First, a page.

Therapy cap survives via congressional inaction

The last active congressional week of the year came and went without any action on the therapy cap issue, set to expire on December 31. Beginning Jan. 1, 2018, the current exceptions process used to provide medically necessary therapy services above the $2,010 Medicare cap on will no longer be used.

The exceptions process used the KX modifier to establish medical necessity for physical, occupational and speech-language pathology (SLP) therapy services. In lieu of an extension or an alternate system, therapists could be limited to the 2018 therapy cap with no way to provide additional care in special circumstances.

The inaction is a disappointment to therapy providers, especially since Congress had discussed an alternate system in late October—one supported by the American Physical Therapy Association (APTA) , the American Occupational Therapy Association (AOTA) and others. The new suggested system would have scrapped the therapy cap and instituted a system of Medicare extenders in its place, but Congress has not yet enacted the idea.

“Congress’ inaction creates the worst-case scenario for patients and providers,” said APTA President Sharon Dunn, PT, PhD, in a news release. “Medicare patients will start the new year unsure if they will receive medically necessary care. This inaction by Congress means arbitrary barriers, stress for patients and their families, and disruptions for providers.”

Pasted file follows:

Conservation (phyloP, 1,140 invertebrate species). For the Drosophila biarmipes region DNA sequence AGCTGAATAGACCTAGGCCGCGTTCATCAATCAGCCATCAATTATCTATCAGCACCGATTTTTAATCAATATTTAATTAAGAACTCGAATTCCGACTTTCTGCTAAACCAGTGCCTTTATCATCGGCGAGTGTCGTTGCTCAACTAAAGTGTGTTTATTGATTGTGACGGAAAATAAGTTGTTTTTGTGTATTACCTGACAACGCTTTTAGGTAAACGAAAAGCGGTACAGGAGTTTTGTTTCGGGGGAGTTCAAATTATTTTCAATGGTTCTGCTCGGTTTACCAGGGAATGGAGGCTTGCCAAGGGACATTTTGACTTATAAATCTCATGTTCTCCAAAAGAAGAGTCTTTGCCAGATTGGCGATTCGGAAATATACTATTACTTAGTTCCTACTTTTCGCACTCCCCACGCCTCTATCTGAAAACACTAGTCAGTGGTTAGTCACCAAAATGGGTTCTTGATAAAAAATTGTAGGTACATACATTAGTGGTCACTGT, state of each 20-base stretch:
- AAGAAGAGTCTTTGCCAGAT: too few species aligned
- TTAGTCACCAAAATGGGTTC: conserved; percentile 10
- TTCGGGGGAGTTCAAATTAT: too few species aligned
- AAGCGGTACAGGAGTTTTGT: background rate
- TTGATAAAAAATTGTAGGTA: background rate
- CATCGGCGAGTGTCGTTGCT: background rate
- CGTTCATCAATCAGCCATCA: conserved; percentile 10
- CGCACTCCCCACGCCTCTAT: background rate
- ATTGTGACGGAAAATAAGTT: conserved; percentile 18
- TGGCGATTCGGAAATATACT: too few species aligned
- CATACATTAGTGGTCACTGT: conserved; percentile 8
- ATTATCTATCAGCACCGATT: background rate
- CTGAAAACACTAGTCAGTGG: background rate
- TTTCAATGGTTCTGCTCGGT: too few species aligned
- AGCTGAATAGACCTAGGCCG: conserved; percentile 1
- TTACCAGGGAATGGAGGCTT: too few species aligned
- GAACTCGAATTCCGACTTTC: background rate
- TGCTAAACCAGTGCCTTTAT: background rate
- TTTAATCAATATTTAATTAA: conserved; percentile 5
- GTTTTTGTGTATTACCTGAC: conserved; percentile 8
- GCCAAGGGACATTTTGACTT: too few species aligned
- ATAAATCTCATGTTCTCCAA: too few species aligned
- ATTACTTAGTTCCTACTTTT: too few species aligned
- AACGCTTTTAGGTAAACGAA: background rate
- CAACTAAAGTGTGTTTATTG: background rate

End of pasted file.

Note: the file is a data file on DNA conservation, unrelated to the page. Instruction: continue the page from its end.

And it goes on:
Congress returns from the winter recess on January 19, when therapy associations hope legislators will make the therapy cap discussion an early priority.  “Congress must make repeal of the therapy cap a priority when they return, before anyone is denied crucial therapy services,” notes an AOTA position statement.

Meanwhile, therapy providers await guidance from the Centers for Medicare & Medicaid Services on therapy cap implementation for 2018 in lieu of a congressional solution.


Topics: Executive Leadership , Medicare/Medicaid , Rehabilitation